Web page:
IBM Debuts 64-Bit Chip - Will Apple Bite? - IBM said its PowerPC 970 -- the first in the company's planned line of high-end PowerPC processors -- is a 64-bit chip that will run at initial speeds of up to 1.8 GHz.

IBM server chip seen slimmed down for Apple Macs - IBM said the new PowerPC 970 microchip is a "lite" version of its Power4 chip, which it launched last fall in its sophisticated computer server, code-named "Regatta." The PowerPC can run 32-bit applications as well as 64-bit ones and is tuned for graphics, like some Intel chips

Power4-based chip May Give Insight into Next-Generation Apple CPU - Jobs has had a sneak preview of the PowerPC roadmap that we aren't privileged to, but it's safe to say he's happy with the 'options'

IBM processor hints at Apple's 64-bit future - IBM Corp. may give a peek into Apple Computer Inc.'s 64-bit future when it details a new version of its Power4 microprocessor next week. Aimed for use in desktops and low-end servers, the 64-bit Power4 could be IBM's first PowerPC-compatible chip to support the Altivec multimedia instruction extensions defined by Apple and Motorola Inc

IBM's PPC 750FX G3 Now Available at 1GHz - Currently running at 700MHz, the 1GHz G3s give Apple the option to run both the iBook and the original CRT iMacs on the G3 for the foreseeable future. It's inexpensive to do so and it's probably doubtful whether average users will need or use the power offered by the G4

Atomic memory developed - Imagine a CD with a storage capacity not of 650 MB but 650 million MB. Such a storage capacity is theoretically possible because of experiments using individual atoms to store data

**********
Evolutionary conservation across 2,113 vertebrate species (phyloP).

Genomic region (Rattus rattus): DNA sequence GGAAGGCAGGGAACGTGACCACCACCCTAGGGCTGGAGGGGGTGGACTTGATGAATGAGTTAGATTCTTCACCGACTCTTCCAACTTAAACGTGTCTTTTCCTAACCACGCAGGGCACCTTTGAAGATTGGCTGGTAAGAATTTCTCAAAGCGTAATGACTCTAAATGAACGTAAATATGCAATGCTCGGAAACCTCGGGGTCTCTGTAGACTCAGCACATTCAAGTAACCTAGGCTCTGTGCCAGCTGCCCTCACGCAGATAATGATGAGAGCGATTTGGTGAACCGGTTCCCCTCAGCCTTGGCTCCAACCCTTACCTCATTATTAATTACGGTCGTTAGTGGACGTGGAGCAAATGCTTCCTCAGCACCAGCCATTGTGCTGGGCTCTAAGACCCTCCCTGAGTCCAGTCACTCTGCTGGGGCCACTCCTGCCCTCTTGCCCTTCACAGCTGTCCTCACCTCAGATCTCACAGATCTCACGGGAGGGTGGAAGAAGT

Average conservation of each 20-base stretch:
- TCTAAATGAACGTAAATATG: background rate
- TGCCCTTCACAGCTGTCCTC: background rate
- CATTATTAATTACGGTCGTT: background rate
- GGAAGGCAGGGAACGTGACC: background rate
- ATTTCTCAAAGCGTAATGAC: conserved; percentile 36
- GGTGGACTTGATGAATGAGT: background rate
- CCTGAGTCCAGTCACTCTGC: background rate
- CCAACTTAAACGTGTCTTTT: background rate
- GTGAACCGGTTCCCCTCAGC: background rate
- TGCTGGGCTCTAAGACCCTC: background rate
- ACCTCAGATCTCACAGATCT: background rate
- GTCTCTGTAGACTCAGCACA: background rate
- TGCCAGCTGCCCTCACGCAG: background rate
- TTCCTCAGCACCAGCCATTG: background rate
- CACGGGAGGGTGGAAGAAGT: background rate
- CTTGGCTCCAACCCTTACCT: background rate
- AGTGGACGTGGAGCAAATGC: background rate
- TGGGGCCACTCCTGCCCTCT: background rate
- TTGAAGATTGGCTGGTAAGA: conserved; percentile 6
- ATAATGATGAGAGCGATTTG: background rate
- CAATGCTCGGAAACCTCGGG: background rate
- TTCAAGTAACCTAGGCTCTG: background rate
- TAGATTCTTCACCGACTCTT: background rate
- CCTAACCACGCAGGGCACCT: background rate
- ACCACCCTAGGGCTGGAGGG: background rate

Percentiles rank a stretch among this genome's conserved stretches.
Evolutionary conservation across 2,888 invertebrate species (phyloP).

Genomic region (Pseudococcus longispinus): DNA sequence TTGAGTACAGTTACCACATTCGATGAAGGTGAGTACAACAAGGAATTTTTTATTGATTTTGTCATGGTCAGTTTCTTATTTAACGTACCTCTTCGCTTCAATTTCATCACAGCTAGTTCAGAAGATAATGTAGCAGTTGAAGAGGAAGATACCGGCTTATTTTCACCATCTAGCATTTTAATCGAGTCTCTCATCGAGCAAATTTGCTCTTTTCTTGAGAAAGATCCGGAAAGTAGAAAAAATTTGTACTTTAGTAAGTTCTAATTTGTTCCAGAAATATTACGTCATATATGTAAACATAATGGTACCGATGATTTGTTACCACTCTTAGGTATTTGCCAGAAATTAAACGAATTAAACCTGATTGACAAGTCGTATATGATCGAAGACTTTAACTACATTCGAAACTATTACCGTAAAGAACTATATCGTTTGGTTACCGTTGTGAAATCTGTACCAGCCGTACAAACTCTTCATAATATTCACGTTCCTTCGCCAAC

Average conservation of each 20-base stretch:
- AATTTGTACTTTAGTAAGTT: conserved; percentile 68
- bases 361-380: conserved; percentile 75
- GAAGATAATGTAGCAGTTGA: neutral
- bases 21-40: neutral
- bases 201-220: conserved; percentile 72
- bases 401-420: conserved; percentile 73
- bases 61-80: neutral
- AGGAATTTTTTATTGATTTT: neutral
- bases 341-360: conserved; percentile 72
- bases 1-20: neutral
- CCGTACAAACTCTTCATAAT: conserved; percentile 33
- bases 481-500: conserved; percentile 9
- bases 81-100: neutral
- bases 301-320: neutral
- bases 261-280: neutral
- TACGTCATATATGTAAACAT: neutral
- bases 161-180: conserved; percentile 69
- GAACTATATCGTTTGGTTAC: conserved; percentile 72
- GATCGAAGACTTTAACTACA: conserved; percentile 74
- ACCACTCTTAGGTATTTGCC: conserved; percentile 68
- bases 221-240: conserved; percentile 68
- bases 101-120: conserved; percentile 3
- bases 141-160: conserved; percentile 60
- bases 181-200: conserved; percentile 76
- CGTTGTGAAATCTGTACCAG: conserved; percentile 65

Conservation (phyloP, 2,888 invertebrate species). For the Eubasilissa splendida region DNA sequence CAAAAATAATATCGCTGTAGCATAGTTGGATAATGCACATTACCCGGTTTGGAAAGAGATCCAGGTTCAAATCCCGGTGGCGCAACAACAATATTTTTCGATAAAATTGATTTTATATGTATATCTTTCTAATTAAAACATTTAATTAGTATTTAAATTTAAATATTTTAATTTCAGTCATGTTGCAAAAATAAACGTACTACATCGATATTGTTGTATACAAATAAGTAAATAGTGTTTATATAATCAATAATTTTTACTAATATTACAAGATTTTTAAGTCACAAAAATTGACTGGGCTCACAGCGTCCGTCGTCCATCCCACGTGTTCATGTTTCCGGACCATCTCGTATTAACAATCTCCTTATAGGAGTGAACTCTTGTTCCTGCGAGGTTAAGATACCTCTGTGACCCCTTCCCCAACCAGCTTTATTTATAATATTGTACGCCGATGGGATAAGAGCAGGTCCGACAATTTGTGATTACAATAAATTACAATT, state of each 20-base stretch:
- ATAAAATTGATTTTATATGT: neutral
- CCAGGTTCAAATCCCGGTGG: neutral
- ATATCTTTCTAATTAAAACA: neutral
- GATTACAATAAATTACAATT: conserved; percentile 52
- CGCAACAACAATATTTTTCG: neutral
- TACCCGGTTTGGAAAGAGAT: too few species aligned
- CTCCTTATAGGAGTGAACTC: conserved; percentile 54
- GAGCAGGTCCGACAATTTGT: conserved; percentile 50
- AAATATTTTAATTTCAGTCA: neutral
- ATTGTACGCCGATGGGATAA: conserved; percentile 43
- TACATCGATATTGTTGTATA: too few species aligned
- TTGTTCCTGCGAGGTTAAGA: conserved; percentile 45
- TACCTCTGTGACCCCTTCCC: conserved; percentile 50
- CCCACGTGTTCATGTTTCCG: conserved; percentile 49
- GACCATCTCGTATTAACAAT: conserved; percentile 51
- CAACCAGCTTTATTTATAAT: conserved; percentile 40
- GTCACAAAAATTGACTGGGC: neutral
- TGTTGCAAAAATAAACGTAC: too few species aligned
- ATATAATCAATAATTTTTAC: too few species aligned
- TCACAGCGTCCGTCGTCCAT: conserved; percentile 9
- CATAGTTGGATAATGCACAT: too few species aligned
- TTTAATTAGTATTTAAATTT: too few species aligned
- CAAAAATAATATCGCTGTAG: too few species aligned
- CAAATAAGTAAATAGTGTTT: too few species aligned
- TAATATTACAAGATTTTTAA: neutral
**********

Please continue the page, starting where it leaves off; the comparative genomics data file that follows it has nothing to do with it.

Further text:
AMD plans its biggest product launch: 'Hammer' a challenge to Intel - AMD is planning its biggest launch - and it's no Intel knockoff. The new processors share some of the same elements found in powerful servers but will also target personal computers

IBM makes nanotube breakthrough - IBM researchers have discovered a way to fabricate carbon nanotubes that could be incorporated into processors to make them more powerful

AMD narrows gap with new notebook chips - The Athlon XP 2000+ and 1900+ processors are expected to be featured in consumer notebooks coming out from Hewlett-Packard, Fujitsu-Siemens and others, according to AMD. The chips will provide around the same performance as Intel's 2GHz and 1.9GHz Pentium 4 chips, according to historical trends

Rumour mill suggests an earlier Intel 3.06GHz P4 - WHILE AMD is expected to introduce its 2800+ and 2700+ Athlon XP chips this week, rumours are growing that Intel might attempt to steal its thunder and rush its 3.06GHz Hypethreading Pentium 4 out of the door earlier

Second Thoughts about Intel in Macs - While some agreed that such a move would be disastrous for Apple, others said it could be a good idea -- if done right. And you know what? I think they may have a case. Let me lay out their argument

Apple, IBM Team On 64-Bit CPU - The eWeek article claims the size of the chip is about the size of a Celeron, would that be good enough for laptops, and if so does that finally mean portable dual processing (with 2 cores per chip)?